In the mid-morning of 28 March, worshippers filled the Sacred Heart of Jesus Cathedral in Makassar—the largest city on the Indonesian island of Sulawesi—for a Palm Sunday service marking the start of the Holy Week leading up to Easter. At 10.30am, just as mass was ending, the force of a powerful explosion ripped through a side entrance to the church, injuring 20 people. No churchgoers were killed, but found among the debris were the body parts of two people who had not attended the service that morning—they were Islamist suicide bombers, who had pulled up on a motorbike and detonated their device.
Authorities said the attackers, later revealed to be a husband and wife, were affiliated to local militant group Jamaah Ansharut Daulah (JAD). Indonesian president Joko Widodo—leader of the world’s largest Muslim-majority nation—condemned the assault as an “act of terror” that went against Islamic values.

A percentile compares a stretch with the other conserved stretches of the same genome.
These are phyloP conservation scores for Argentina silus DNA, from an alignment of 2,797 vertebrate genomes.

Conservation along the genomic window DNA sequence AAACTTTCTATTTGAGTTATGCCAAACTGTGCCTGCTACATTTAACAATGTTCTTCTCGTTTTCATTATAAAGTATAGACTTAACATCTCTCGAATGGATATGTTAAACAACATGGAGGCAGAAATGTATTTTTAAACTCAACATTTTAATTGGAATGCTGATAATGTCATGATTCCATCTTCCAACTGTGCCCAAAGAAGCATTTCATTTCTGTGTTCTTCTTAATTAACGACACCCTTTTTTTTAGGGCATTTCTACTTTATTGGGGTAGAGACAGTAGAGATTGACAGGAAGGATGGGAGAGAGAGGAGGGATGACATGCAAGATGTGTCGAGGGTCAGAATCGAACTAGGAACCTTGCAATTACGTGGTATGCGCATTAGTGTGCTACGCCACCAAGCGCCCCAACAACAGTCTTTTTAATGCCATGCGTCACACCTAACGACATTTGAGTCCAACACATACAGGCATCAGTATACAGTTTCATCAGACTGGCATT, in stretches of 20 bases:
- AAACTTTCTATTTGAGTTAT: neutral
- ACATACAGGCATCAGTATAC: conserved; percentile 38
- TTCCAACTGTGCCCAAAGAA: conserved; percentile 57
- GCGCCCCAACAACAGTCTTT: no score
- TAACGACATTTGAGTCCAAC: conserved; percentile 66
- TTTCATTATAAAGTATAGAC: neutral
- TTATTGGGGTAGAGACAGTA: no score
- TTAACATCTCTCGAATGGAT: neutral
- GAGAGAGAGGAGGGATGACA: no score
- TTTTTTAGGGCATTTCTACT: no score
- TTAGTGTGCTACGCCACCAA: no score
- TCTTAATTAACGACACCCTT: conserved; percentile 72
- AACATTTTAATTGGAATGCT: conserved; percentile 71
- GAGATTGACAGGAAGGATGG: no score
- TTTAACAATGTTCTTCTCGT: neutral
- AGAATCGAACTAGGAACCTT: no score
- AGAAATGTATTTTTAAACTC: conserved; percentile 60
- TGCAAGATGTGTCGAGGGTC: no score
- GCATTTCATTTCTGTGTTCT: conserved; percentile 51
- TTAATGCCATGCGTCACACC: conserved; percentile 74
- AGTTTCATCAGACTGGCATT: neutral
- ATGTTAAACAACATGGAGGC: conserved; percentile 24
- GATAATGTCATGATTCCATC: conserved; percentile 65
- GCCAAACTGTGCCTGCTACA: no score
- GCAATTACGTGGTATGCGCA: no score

Just three days after the bombing, on 31 March, a woman radicalized by ISIS ideology opened fire in a “lone wolf” attack before being shot dead by police officers at the headquarters of the National Police in Jakarta. This led to fears of repeat attacks over Easter, which fortunately did not materialize; yet the attacks last month were among the most serious in Indonesia since a spate of suicide bombings in the East Javan city of Surabaya in May 2018, which killed scores of civilians. Like the Makassar attack, those blasts were perpetrated by families of bombers linked to JAD. Is the militant threat now rising again?